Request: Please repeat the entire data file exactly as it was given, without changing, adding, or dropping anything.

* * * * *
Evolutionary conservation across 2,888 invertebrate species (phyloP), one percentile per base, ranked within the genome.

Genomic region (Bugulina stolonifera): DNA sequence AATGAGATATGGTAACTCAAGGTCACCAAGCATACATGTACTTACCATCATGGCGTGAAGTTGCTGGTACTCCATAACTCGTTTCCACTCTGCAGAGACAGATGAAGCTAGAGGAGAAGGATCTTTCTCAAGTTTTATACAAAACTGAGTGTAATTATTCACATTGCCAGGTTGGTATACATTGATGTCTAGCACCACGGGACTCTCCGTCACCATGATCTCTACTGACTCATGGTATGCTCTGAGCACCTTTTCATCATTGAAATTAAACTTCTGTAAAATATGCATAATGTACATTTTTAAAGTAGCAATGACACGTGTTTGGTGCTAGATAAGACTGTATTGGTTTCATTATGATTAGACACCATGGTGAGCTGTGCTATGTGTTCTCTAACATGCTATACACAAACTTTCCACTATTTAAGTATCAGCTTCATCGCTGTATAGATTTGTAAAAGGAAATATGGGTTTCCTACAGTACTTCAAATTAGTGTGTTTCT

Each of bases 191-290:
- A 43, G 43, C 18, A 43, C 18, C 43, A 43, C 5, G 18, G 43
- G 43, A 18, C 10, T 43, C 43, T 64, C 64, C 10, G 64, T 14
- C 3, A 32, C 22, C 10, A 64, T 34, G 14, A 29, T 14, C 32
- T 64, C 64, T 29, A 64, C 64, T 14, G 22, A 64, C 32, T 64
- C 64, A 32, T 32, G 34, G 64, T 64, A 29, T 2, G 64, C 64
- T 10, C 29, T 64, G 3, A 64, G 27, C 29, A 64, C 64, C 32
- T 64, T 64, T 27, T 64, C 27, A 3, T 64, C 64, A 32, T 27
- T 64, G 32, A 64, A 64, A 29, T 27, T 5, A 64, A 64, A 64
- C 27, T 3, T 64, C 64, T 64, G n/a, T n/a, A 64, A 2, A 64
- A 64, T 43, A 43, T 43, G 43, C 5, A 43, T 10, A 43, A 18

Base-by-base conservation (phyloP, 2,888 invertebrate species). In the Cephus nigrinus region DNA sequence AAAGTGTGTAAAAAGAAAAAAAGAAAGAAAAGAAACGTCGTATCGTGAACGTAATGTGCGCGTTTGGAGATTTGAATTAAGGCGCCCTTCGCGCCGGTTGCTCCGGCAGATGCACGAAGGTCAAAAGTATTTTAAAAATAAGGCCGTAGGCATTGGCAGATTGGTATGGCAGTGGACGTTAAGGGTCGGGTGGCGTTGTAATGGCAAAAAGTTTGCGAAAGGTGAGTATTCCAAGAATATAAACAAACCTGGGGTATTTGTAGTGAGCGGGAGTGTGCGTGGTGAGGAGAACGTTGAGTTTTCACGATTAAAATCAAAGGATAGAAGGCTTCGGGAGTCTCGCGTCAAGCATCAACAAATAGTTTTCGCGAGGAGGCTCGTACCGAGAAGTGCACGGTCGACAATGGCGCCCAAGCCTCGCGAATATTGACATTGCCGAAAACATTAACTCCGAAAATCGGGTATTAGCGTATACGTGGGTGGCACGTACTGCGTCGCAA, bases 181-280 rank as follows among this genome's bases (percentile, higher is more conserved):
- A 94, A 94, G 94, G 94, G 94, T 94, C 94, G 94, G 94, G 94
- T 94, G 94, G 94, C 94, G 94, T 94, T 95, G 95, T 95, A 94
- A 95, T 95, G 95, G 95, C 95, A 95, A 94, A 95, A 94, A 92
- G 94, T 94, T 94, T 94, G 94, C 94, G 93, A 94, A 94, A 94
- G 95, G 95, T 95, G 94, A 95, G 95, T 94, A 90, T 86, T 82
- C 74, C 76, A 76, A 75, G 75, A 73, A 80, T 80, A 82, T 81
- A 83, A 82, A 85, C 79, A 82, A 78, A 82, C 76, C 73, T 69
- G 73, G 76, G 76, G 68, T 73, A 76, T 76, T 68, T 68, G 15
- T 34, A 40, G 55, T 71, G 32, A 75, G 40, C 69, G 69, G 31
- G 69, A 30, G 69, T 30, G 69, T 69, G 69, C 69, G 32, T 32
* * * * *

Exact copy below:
Evolutionary conservation across 2,888 invertebrate species (phyloP), one percentile per base, ranked within the genome.

Genomic region (Bugulina stolonifera): DNA sequence AATGAGATATGGTAACTCAAGGTCACCAAGCATACATGTACTTACCATCATGGCGTGAAGTTGCTGGTACTCCATAACTCGTTTCCACTCTGCAGAGACAGATGAAGCTAGAGGAGAAGGATCTTTCTCAAGTTTTATACAAAACTGAGTGTAATTATTCACATTGCCAGGTTGGTATACATTGATGTCTAGCACCACGGGACTCTCCGTCACCATGATCTCTACTGACTCATGGTATGCTCTGAGCACCTTTTCATCATTGAAATTAAACTTCTGTAAAATATGCATAATGTACATTTTTAAAGTAGCAATGACACGTGTTTGGTGCTAGATAAGACTGTATTGGTTTCATTATGATTAGACACCATGGTGAGCTGTGCTATGTGTTCTCTAACATGCTATACACAAACTTTCCACTATTTAAGTATCAGCTTCATCGCTGTATAGATTTGTAAAAGGAAATATGGGTTTCCTACAGTACTTCAAATTAGTGTGTTTCT

Each of bases 191-290:
- A 43, G 43, C 18, A 43, C 18, C 43, A 43, C 5, G 18, G 43
- G 43, A 18, C 10, T 43, C 43, T 64, C 64, C 10, G 64, T 14
- C 3, A 32, C 22, C 10, A 64, T 34, G 14, A 29, T 14, C 32
- T 64, C 64, T 29, A 64, C 64, T 14, G 22, A 64, C 32, T 64
- C 64, A 32, T 32, G 34, G 64, T 64, A 29, T 2, G 64, C 64
- T 10, C 29, T 64, G 3, A 64, G 27, C 29, A 64, C 64, C 32
- T 64, T 64, T 27, T 64, C 27, A 3, T 64, C 64, A 32, T 27
- T 64, G 32, A 64, A 64, A 29, T 27, T 5, A 64, A 64, A 64
- C 27, T 3, T 64, C 64, T 64, G n/a, T n/a, A 64, A 2, A 64
- A 64, T 43, A 43, T 43, G 43, C 5, A 43, T 10, A 43, A 18

Base-by-base conservation (phyloP, 2,888 invertebrate species). In the Cephus nigrinus region DNA sequence AAAGTGTGTAAAAAGAAAAAAAGAAAGAAAAGAAACGTCGTATCGTGAACGTAATGTGCGCGTTTGGAGATTTGAATTAAGGCGCCCTTCGCGCCGGTTGCTCCGGCAGATGCACGAAGGTCAAAAGTATTTTAAAAATAAGGCCGTAGGCATTGGCAGATTGGTATGGCAGTGGACGTTAAGGGTCGGGTGGCGTTGTAATGGCAAAAAGTTTGCGAAAGGTGAGTATTCCAAGAATATAAACAAACCTGGGGTATTTGTAGTGAGCGGGAGTGTGCGTGGTGAGGAGAACGTTGAGTTTTCACGATTAAAATCAAAGGATAGAAGGCTTCGGGAGTCTCGCGTCAAGCATCAACAAATAGTTTTCGCGAGGAGGCTCGTACCGAGAAGTGCACGGTCGACAATGGCGCCCAAGCCTCGCGAATATTGACATTGCCGAAAACATTAACTCCGAAAATCGGGTATTAGCGTATACGTGGGTGGCACGTACTGCGTCGCAA, bases 181-280 rank as follows among this genome's bases (percentile, higher is more conserved):
- A 94, A 94, G 94, G 94, G 94, T 94, C 94, G 94, G 94, G 94
- T 94, G 94, G 94, C 94, G 94, T 94, T 95, G 95, T 95, A 94
- A 95, T 95, G 95, G 95, C 95, A 95, A 94, A 95, A 94, A 92
- G 94, T 94, T 94, T 94, G 94, C 94, G 93, A 94, A 94, A 94
- G 95, G 95, T 95, G 94, A 95, G 95, T 94, A 90, T 86, T 82
- C 74, C 76, A 76, A 75, G 75, A 73, A 80, T 80, A 82, T 81
- A 83, A 82, A 85, C 79, A 82, A 78, A 82, C 76, C 73, T 69
- G 73, G 76, G 76, G 68, T 73, A 76, T 76, T 68, T 68, G 15
- T 34, A 40, G 55, T 71, G 32, A 75, G 40, C 69, G 69, G 31
- G 69, A 30, G 69, T 30, G 69, T 69, G 69, C 69, G 32, T 32